Book deals and mid-January

Do you find mid-January kind of bleak? The holidays are over, and I always feel a bit of a let-down. Putting away the decorations and what-have-you isn’t as fun as getting them out. Even the leftovers are usually all eaten up by now. (This year ours aren’t, yet, but that’s a different story.) As Charlie Brown might say, “Bleh.” But there are some good book deals out there this month, plus we’re not far from February now, the biggest month of the year for romance!

If you are looking for something new to read and you don’t mind reading “sweet” historicals, then check out this group of romances on special offer until January 20. You can find them here.

I think many of us here at the Riskies are on deadlines or involved in major projects presently. We are also, as we have been for the past year, pondering the future of this blog. Readership has definitely fallen off, but several of the regular Riskies have not been able to post this year and the rest of us haven’t been able to fill in with extra posts, for the most part. So there have been fewer posts to offer. Is that the reason for the fall-off, or is it just that blogs are less popular now than they used to be, before Twitter, Instagram, and so much else came along? I would guess it’s both….

At any rate, we are still here for now, and even if we decide to discontinue the blog at some point later this year, we don’t want the fabulous archive of all the past posts to disappear. We will certainly keep you posted if we decide to make changes.

In the meantime, happy mid-January, and happy reading! This is the very BEST time of year to curl up with a good story, the best antidote to the blah’s that I know of. What’s your favorite way to deal with mid-winter? Are you still here reading the blog?

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Looking for Luck in the New Year?

New Year’s Eve has come and gone, and here we are, already three days into the new year. If you were hoping to increase your chances for a lucky year, it’s too late now for most of the folk lore and practices you might have tried!

The Risky Regencies blog has been around since 2005, so we have covered a lot of January beginnings by now. If you’re in the mood, scroll down through our archives list and pick some early January posts at random. Some themes are recurring –for instance, making resolutions for the new year, which Regency people seem to have done just as we do today. But some of the other old customs seem to have fallen by the wayside. In January of 2016 my post included quite a few gathered from a variety of cultures.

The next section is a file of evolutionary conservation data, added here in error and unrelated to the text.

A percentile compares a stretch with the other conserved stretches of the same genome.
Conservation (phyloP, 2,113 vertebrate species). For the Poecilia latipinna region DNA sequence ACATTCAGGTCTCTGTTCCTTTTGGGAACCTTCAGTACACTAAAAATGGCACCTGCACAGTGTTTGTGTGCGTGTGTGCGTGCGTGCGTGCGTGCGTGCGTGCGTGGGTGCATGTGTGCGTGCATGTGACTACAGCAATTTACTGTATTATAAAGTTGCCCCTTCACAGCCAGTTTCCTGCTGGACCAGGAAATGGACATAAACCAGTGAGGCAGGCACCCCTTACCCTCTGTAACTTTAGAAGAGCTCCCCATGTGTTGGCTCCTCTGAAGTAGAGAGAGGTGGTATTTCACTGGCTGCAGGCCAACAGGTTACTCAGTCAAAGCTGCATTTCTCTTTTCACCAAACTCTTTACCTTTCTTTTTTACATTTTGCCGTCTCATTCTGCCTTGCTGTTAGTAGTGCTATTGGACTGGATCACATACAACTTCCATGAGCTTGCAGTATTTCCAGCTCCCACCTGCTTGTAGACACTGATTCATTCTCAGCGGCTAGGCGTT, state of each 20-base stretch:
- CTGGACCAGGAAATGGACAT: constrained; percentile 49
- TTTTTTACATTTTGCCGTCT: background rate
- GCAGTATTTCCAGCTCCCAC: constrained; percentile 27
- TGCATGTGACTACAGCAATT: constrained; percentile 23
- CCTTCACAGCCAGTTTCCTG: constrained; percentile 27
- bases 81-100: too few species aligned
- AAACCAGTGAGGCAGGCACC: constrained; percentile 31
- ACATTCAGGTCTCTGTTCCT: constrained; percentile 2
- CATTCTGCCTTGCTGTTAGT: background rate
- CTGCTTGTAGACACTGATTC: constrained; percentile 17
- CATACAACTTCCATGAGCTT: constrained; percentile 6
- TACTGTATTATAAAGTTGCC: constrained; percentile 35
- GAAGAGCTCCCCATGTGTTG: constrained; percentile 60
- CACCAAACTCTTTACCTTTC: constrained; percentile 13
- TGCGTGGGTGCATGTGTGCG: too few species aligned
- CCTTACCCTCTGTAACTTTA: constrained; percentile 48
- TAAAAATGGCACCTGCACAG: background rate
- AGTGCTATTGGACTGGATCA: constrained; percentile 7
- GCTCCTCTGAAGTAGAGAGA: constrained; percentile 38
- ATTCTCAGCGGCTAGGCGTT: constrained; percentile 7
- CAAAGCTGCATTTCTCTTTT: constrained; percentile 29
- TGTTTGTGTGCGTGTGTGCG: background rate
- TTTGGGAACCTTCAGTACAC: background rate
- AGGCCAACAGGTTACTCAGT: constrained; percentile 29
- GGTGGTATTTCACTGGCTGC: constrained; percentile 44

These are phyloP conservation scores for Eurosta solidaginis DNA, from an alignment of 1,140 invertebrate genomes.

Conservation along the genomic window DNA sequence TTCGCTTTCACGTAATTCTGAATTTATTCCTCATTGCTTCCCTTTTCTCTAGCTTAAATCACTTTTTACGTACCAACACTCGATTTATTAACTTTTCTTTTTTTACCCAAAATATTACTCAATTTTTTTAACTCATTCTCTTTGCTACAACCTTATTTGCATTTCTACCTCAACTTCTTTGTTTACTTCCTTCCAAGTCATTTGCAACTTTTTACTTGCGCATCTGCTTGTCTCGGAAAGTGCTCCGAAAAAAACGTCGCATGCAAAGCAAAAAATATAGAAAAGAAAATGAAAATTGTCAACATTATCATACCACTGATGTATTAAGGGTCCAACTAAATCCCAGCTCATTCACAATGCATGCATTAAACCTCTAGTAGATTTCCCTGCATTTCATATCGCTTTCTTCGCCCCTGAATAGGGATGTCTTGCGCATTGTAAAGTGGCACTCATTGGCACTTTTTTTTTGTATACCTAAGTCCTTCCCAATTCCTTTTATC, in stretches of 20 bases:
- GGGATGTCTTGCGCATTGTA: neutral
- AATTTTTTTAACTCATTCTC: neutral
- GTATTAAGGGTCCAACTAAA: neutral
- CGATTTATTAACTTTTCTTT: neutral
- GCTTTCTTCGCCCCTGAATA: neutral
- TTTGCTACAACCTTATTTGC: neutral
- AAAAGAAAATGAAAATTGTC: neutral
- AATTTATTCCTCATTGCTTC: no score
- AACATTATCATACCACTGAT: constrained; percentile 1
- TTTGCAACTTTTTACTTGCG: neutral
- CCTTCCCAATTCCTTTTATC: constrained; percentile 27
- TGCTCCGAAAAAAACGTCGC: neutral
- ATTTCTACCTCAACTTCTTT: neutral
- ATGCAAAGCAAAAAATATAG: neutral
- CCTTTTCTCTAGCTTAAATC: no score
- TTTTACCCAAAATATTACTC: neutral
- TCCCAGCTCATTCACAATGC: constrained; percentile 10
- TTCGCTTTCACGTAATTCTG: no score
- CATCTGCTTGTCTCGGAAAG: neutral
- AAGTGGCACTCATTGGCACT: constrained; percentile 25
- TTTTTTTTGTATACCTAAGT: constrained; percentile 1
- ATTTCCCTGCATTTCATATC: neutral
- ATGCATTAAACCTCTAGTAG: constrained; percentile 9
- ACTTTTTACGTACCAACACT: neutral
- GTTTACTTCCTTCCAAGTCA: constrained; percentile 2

Just for fun, below is an excerpt from my 2018 December release, Lord of Misrule. The main characters are traveling on New Year’s Eve and must spend the night at an inn. Nevertheless, they make an attempt to honor a few old customs. How did you spend your New Year’s Eve? Did you try to follow any old practices to influence your year ahead?

“Tell me, what would you all have been doing to celebrate the new year in Little Macclow if I had not spirited you away?” Lord Forthhurst said, introducing a new line of conversation.

“Oh, playing cards or charades, roasting chestnuts, singing or dancing, teasing each other with puzzles and riddles to try our brains,” said Lady Anne.

“Dining on plum puddings and mince pies. Listening for the peal of the bells to tell us the new year has begun,” the Squire added.

“We might have been entertaining any visitors in a similar manner,” Miss Tamworth said. She had resumed her seat and turned her unfathomable blue eyes on him. “I had considered asking you to be our midnight caller.”

“The old first-footer custom?” He knew no one who followed it. Mostly it was practiced up in the northern counties and Scotland. Still, he was flattered. The first person to step into a house after the stroke of midnight was supposed to bring luck and set the tone for a good and prosperous year. He doubted he was a likely candidate for any such thing. “I am honored, but why in heaven’s name would you ask me?”

“Oh, just because it is considered much luckier if the visitor is a handsome man.” She shrugged, her tone utterly off-handed.

He looked for any sign that she was flirting. Catching her eye, he tested her with a devilish grin. “Ah, so you admit that you find me handsome?”

Her frank, clear gaze seemed perfectly in earnest. “I needn’t admit it–I say so quite freely, Lord Forthhurst. It is simply a fact about you, one that must be obvious to anyone with eyes. …”

…“’Tis a shame you’ll not have the opportunity to be first-footer at the vicarage, Lord Forthhurst,” Squire said, rescuing him from having to respond. “The vicar serves a very tasty punch on New Year’s Eve that I suspect you would like. It has rendered many a visitor barely able to make his way home again after indulging.”

“That sounds quite wicked for a vicar. Indeed, I am sorry to forego both the honor and the pleasure.”

A short while later, they decide to leave their private parlor to join in the revelry downstairs in the public room.

“I think we should all go down and celebrate the new year’s arrival with everyone else.” She looked pointedly at Cassie and the viscount. “Did you bring new clothes to wear?”